Two teenage roommates who ran a marijuana grow operation in their Richland home each got a 15-day jail sentence.
Alexander Colton Grego and Zachary Steven Olsen, both 19, were sentenced for their earlier guilty pleas to one count of possessing marijuana under 40 grams by a person under age 21.
The original charge of manufacturing, delivering or possessing with intent to manufacture or deliver marijuana was reduced in a plea deal.
Richland police were contacted by the teens' landlord after she got complaints about "short-stay traffic" at the Putnam Drive duplex.
The landlord also informed officers that a man hired to do electrical work had reported seeing several marijuana plants in the basement, UV-type lights and several empty boxes for those lights, court documents said. The electrician told the landlord he "smelled a distinct odor of fresh marijuana," documents said.
A neighbor confirmed that there had been a large amount of traffic stopping by the house for short periods of time. The neighbor also reported that his nanny told him she'd recently purchased pot from one of the residents, court documents said.
Cpl. Hyrum Stohel stopped by the house on Sept. 7 and talked to Grego, who denied that anyone was growing marijuana inside the home. Grego also told Stohel that he and his roommate were younger than 21 and said neither had a medical marijuana prescription, documents said.
Officers returned Sept. 8 with a search warrant and found five starter plants, two mature plants that were drying and lights that are used to in the growing process. It appeared that someone had started dismantling the lights.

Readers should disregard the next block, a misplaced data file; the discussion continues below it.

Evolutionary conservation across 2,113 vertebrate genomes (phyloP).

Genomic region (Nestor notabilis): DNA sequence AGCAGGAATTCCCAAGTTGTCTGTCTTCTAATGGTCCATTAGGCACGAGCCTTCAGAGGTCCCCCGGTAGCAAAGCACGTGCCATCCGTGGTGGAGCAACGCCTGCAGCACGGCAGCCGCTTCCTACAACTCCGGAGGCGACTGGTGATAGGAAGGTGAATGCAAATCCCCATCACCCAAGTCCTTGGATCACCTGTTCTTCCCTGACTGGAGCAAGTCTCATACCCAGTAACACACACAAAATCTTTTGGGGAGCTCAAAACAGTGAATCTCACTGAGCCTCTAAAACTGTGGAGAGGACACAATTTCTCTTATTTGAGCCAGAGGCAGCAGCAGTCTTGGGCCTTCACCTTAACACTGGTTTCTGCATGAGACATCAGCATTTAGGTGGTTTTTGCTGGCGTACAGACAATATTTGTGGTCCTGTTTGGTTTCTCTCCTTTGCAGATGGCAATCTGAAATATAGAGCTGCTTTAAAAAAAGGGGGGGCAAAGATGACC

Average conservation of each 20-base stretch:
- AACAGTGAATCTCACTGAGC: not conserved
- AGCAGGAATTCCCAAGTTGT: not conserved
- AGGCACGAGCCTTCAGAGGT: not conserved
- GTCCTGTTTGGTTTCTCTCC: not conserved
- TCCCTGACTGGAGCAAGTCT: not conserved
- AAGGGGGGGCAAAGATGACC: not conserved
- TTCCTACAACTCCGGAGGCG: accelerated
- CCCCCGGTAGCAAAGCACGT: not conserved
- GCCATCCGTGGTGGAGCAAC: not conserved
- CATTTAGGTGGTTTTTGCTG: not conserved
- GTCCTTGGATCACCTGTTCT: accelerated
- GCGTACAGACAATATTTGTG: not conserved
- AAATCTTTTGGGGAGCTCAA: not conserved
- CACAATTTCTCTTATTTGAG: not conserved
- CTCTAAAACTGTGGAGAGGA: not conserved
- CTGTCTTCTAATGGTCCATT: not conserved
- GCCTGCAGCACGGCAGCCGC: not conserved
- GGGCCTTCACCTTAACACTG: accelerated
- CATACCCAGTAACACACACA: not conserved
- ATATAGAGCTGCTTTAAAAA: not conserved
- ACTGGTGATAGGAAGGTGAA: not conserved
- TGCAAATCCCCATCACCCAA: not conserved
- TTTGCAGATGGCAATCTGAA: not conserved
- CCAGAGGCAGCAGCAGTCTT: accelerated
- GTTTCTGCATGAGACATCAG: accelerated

Officers also seized a grinder and two glass mason jars, all filled with green vegetable matter, a glass smoking device and two drying plants in Grego's bedroom, court documents said.
In the basement, they found additional smoking devices, a digital scale, various boxed and plastic totes of grow equipment and a plastic garbage bag full of shake, which consists of both the plants and stems.
Later at the police department, Grego told an officer that he is a caregiver for a person who doesn't live in their house, documents said.
Grego was told he can do his 15 days on jail work release if he's eligible. His sentence included 75 days suspended, which can be ordered if he doesn't follow through with conditions.
Olsen hopes to serve his 15 days on work crew. He also got 75 days suspended.
Both of them must start doing the time or sign up for the alternative program by Tuesday.
-- Kristin M. Kraemer: 582-1531; firstname.lastname@example.org; Twitter: @KristinMKraemer